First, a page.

**Infinity cannot possibly mean what it
suggests.**

I often see people speaking of tangible things
has having the quality of 'infinity.'

Such as the universe, God..

Obviously I have no argument for infinity used in
a strictly mathematical context or for infinity used figuratively,
as an expression of incomprehensible enormity.

But infinity as used to quantify some physical
measurement? Impossible.

First of all to even observe something infinite in order to measure it, you need an infinite amount of time. So assuming that you would be able to measure something as being infinite is necessarily presumptuous. Not only because the lifespan of a human construct is very small in comparison to eternity (infinitely small, actually), but because the point at which you finish measuring and can thus say "this measurement comes out to infinity" logically cannot come. I guess this is an ontological argument against the ontological validity of infinity.

Sure you can say, e.g., that an ohm meter
may measure infinite resistance. But it's only
reporting infinity because it's dividing the voltage it's trying
to push through by 0. It's expressed not directly as a
physical quantity, but in terms of a mathematical loophole.

Obviously this loophole arises only when we take
zero to infinite precision. But can zero really *be*
zero, as a physical quantity, to infinite precision? If it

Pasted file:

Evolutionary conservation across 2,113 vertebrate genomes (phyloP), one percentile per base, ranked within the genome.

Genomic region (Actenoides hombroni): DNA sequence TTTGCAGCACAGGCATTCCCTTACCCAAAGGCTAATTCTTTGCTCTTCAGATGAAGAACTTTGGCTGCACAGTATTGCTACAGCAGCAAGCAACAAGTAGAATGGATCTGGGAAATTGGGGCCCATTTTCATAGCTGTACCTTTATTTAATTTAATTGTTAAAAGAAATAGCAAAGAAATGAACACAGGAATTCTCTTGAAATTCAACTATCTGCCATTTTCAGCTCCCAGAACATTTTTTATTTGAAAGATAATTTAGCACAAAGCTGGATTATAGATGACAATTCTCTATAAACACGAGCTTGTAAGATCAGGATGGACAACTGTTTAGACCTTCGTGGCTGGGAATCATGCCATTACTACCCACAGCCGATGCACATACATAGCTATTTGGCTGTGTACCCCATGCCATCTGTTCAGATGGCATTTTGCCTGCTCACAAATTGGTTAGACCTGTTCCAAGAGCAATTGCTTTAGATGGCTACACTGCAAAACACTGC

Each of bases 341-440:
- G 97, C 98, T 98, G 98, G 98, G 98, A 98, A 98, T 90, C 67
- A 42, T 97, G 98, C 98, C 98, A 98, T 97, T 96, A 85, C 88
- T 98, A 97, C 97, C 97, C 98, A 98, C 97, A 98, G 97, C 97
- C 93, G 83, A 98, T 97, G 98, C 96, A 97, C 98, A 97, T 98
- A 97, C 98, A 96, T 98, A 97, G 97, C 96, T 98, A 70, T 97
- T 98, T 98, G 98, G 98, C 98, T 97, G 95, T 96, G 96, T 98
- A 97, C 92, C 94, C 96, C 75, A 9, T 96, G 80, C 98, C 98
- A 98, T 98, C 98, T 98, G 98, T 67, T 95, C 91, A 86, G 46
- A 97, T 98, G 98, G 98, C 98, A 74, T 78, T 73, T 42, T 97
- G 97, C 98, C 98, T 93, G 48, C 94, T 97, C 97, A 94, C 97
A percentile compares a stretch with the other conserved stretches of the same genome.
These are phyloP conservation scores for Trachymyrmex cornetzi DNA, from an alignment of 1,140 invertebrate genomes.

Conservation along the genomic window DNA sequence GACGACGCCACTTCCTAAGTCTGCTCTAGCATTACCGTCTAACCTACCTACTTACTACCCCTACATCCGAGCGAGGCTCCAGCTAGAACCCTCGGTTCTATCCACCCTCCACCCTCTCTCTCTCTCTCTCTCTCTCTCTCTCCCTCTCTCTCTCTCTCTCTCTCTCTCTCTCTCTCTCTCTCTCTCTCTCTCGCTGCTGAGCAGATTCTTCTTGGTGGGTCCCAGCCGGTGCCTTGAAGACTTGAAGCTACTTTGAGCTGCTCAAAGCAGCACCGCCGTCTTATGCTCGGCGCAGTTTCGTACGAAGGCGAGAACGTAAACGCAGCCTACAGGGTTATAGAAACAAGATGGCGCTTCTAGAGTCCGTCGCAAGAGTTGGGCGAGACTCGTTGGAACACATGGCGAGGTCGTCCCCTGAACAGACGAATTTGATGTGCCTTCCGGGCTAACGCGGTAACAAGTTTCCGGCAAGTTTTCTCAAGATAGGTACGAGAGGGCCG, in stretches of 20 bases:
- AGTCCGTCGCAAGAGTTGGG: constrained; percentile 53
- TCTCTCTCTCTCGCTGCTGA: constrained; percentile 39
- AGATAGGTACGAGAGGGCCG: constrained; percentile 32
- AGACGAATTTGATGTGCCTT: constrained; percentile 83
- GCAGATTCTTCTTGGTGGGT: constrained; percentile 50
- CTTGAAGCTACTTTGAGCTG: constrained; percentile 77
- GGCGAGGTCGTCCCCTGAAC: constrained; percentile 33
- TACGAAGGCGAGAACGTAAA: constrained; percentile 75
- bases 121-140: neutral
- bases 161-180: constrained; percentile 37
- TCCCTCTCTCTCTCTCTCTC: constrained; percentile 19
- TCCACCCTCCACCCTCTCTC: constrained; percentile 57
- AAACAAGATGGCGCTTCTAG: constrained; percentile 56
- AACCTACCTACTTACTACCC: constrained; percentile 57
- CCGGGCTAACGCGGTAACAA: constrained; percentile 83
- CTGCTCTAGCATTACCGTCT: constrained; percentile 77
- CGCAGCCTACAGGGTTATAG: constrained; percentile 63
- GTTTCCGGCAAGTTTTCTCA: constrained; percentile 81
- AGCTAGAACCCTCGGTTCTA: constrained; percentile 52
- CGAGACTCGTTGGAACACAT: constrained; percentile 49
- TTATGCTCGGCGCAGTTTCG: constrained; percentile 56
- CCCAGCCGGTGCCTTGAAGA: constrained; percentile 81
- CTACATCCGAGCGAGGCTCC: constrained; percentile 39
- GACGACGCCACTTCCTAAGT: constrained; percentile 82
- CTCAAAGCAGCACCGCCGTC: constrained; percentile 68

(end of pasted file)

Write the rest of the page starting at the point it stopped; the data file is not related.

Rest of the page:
were truly zero then it *couldn't *be quantifying anything
physical because that thing would not exist. This
contradiction is probably incidental and circumventable, but not
when you consider that measuring *any* value to infinite
precision would not only require infinite time if it's supposed
to correspond to something physical (and thus presuppose the
existence of infinity in that respect), but also must presuppose
that infinite precision even exists within the universe
objectively. Sounds rather circular to me.. but hey, that's
what infinity is, an infinite paradox. (As if there were
any other kind.) Without a value to infinite precision (which
is needed to mathematically derive an infinite quantity) being
extracted directly from physical reality (as opposed to being
constructed and originated *within* the context of a
calculation, such as during division by zero) and *plugged into*
a mathematical calculation, it is not justified to *spit out *an
infinite quantity or a quantity to infinite precision and
correlate it directly to physical reality as such.

When someone tries to prove infinity to me by
telling me to graph an equation approaching infinity, I lay the
burden of proof upon him and tell *him* to start graphing
and let me know when he reaches infinity.

Some people defend infinity by speculating that,
wherever the edge of the universe is, there *must* be space
around it, thus expanding the universe, and so on.. But
this shows nothing other than an circular progression within the
mind of the person making the argument. If such a person
could just keep on speculating until he actually reaches infinite
iterations, *then* I'd accept his logic..

Of course there are at least three other reasons